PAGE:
They dragged the net into their camp, the lion roaring, Wol screaming. A crowd of people shouting and drinking surrounded them. All the men were painted in bright colours while the women’s bodies shone with oil. One of the men stepped towards the lion with a knife, but Wol screamed out: “No! Don’t kill him; he won’t hurt you. He saved me when I was lost and hungry—please let us go!”
”Let you go?” the tribesman laughed. “Why, this mane would make a perfect headdress for me as chief of the tribe. Everybody would fear me. But you deserve a chance.” He squeezed Wol’s thin arms. “Today we’re celebrating our wrestling championships, our favourite sport. If you beat out boy champion, the lion goes free. If not, he stays.”
They made their way to the wrestling grounds. The whole camp was wild with excitement. A group of men beat out a fast rhythm in the shade of a tree, while the women danced, kicking up the dust under their feet. In the small area, the painted wrestlers fought under the watchful eyes of the villagers. Blood streamed over their faces when their heads cracked together. At last the winner was lifted to the men’s shoulders and carried around the camp in triumph.
Then it was Wol’s turn. He looked around at the lion, who was roped to a tree, pawing the ground. Wol trembled when he saw the boy he was to fight. He was a few inches taller than Wol, with a white-painted face and red diamonds on his cheeks. The boy rushed at Wol, grabbed his arm and spun him in a somersault. Wol looked up to see the ugly white face grinning at his friends. Jumping to his feet, Wol swung his arms around the boy’s waist and wrestled him to the ground. The tall boy worked his way on top and raised his head to smash it down on Wol’s face. Wol pulled his arms up to protect himself and the boy’s nose cracked into Wol’s elbow. He collapsed at Wol’s side.
The crowd was silent for a moment. Then the chief came over and raised Wol’s hand. The crowd burst into a cheer and came to carry the new champion on his victory walk. From above the crowd, Wol saw the chief cut the lion loose. The furry stub of his tail swung back and forth as the lion raced towards Wol. The crowd scattered, but soon gathered around again when they saw the lion was peaceful.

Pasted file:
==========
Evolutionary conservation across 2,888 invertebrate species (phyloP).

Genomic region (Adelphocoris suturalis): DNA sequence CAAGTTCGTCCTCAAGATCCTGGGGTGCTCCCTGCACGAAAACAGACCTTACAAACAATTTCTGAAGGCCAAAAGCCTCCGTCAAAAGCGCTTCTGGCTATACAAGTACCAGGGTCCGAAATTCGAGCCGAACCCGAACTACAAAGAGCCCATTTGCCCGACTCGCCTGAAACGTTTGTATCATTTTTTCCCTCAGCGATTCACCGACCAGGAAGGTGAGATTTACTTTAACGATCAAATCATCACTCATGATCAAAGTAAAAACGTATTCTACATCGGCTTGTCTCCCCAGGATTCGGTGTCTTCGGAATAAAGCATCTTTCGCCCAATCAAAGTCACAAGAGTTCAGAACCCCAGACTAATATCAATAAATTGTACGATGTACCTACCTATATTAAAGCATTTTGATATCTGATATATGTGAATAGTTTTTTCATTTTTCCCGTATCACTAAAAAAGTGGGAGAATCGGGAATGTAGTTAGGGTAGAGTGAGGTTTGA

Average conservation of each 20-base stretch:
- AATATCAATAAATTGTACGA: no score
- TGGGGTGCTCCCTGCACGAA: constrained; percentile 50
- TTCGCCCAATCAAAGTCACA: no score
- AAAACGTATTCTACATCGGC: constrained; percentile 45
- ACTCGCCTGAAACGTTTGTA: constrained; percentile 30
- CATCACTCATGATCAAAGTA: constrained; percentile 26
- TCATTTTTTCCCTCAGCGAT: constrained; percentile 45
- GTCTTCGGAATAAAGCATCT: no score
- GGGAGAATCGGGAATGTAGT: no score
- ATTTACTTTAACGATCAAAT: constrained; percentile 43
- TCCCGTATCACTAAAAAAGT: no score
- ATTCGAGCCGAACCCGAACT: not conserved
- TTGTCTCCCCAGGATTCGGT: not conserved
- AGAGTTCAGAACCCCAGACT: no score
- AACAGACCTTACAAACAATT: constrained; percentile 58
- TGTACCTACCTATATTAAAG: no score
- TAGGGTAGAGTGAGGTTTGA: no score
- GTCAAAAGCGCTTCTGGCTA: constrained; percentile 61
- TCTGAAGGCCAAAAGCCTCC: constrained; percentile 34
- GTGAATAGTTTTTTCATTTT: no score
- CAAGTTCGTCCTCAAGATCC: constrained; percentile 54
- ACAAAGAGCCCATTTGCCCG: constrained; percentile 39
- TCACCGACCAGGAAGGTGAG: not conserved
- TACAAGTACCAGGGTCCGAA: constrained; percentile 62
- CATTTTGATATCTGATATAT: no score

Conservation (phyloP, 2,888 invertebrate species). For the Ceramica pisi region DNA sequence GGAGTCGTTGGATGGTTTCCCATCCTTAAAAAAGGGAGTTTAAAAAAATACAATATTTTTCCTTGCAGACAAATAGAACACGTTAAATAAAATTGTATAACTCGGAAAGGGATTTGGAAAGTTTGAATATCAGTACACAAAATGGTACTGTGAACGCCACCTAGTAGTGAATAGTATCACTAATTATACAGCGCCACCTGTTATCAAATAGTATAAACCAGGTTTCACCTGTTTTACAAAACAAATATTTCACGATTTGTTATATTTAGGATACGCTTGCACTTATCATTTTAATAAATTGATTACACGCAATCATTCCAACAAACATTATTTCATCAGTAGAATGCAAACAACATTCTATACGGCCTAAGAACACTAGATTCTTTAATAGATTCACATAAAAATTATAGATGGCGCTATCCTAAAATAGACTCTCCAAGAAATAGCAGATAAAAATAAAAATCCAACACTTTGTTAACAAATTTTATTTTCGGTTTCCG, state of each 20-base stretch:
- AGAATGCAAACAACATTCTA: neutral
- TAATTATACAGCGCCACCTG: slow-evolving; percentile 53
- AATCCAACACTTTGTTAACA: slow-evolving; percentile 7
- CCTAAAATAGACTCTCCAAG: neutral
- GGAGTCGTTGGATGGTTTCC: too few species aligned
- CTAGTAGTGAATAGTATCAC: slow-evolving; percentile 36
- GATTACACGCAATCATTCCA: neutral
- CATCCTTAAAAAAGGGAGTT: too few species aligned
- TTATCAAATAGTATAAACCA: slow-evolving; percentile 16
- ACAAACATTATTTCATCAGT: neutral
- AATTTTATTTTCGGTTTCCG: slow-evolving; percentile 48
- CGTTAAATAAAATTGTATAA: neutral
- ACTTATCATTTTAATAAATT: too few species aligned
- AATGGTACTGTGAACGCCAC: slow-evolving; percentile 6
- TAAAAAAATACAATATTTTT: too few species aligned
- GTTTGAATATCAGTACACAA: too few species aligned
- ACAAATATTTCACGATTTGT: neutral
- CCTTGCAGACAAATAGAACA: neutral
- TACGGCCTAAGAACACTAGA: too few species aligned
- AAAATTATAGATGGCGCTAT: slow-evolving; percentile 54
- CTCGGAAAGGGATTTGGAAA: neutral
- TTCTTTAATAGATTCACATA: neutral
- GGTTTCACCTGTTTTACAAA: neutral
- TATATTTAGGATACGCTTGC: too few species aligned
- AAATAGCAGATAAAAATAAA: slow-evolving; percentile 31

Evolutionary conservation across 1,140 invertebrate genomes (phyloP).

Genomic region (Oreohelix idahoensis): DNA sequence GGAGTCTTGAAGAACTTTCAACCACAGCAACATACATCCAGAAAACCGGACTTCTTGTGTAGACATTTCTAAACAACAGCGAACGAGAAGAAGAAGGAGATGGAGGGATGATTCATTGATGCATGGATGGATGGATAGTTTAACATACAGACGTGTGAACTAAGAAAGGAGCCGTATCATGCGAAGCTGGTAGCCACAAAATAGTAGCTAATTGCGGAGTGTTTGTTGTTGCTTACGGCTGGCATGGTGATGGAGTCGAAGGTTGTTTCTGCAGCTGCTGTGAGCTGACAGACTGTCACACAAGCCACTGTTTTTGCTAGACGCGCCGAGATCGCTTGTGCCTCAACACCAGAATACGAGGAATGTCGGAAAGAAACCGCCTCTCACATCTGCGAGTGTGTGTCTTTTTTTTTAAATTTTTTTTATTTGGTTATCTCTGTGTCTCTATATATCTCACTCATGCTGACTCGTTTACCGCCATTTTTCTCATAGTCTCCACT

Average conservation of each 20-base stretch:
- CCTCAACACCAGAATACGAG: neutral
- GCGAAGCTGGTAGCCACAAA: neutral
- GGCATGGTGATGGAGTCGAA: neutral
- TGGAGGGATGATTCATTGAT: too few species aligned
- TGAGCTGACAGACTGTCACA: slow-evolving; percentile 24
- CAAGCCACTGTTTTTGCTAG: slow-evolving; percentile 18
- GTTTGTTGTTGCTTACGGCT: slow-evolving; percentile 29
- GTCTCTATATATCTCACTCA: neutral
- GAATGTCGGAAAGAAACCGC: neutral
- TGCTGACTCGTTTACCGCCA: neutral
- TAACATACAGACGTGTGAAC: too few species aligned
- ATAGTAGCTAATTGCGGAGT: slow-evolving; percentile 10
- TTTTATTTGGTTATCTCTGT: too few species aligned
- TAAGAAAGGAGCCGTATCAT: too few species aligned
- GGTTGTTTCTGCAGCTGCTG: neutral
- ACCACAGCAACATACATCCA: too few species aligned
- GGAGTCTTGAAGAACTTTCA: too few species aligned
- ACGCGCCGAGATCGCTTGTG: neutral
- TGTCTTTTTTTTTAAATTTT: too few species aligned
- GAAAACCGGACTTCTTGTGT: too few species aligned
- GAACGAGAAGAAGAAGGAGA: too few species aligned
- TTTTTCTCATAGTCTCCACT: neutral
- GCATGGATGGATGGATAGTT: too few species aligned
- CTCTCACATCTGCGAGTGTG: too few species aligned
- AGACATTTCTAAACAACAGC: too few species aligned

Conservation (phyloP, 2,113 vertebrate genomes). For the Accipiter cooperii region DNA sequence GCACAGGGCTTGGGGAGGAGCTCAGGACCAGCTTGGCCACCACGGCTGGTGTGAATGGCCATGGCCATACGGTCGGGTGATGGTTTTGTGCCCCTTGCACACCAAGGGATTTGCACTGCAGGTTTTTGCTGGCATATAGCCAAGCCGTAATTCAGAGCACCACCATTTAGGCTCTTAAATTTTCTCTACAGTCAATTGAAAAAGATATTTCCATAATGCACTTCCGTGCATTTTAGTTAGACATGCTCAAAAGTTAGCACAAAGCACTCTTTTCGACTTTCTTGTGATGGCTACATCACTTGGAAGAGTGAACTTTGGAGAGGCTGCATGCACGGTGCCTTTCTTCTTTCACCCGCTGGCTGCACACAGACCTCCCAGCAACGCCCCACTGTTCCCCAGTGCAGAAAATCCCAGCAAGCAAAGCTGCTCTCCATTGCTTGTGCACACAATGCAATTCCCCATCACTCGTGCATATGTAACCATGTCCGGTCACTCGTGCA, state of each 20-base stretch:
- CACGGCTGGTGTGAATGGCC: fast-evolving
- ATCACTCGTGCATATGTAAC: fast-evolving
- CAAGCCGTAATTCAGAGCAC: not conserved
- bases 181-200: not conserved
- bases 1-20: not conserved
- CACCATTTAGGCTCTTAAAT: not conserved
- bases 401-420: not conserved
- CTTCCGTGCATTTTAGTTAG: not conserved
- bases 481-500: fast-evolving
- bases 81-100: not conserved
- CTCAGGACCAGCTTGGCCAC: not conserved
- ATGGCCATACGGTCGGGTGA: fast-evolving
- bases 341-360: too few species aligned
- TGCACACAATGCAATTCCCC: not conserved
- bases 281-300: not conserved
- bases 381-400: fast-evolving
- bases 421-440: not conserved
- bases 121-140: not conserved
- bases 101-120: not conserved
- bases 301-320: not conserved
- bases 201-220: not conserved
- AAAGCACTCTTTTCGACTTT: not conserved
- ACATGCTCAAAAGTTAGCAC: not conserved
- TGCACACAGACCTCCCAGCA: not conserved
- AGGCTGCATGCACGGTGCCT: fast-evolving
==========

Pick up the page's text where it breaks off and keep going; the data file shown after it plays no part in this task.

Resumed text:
Then came the feast. And ox had been roasted to celebrate the winning wrestlers, and the villagers tore at the meat like wild beasts after the day’s excitement. A whole leg was given to the lion, who carried it off and chewed contentedly under a tree. Young boys from the village surrounded Wol and gazed at him wide-eyed while he worked his teeth on the meat. The chief came over and squatted down beside him.
”You’ve proved yourself today,” the chief said, patting Wol’s shoulder, “and as the champion boy wrestler we invite you to stay here with us. We’ll take care of you and one day you may become the chief yourself.”
Wol glanced around at the lion in the shadows. ”Thanks, but I can’t stay. I have to find my father. Did he ever pass through here? He was with a man in a coat of many colours”
The chief’s raised his eyebrows. ”The dervish? Yes, he passed through here with a tall, redheaded man. Was that your father?” Wol nodded. The chief went on, ”They stayed with us here a few days. But they were going to Assimbel, the desert city. That’s weeks away from here.”
”Where he’s gone, I’ll follow,” Wol said. He sighed and walked over to the lion. He nestled against its fur and watched with half-closed eyes as the drumming and dancing started up again. Soon Wol fell asleep against the lion’s soft fur. As his eyes closed, the shining bodies still jumped about in the firelight. The drums pounded on all through the night.
At sunrise the lion began to fidget. Wol woke up with a jump, remembering the fight, the feast and the dancing. He looked around. A few tribesmen lay about the fire. Others had disappeared into the small mud huts with pointed straw roofs. The lion nudged him away and stood up. He looked around and lowered his back. Wol climbed on. He buried his face into the red mane, soft as a pillow, and let the rhythm of the lion’s steps carry him off to sleep again.
Wol woke when the sun began to burn his back. He couldn’t see the hills or the river, and started to panic. They were moving across a dusty plain. Nothing grew except for a few dry bushes, which waved in the hot and heavy air. Feeling dizzy, Wol let his head fall back into the lion’s mane.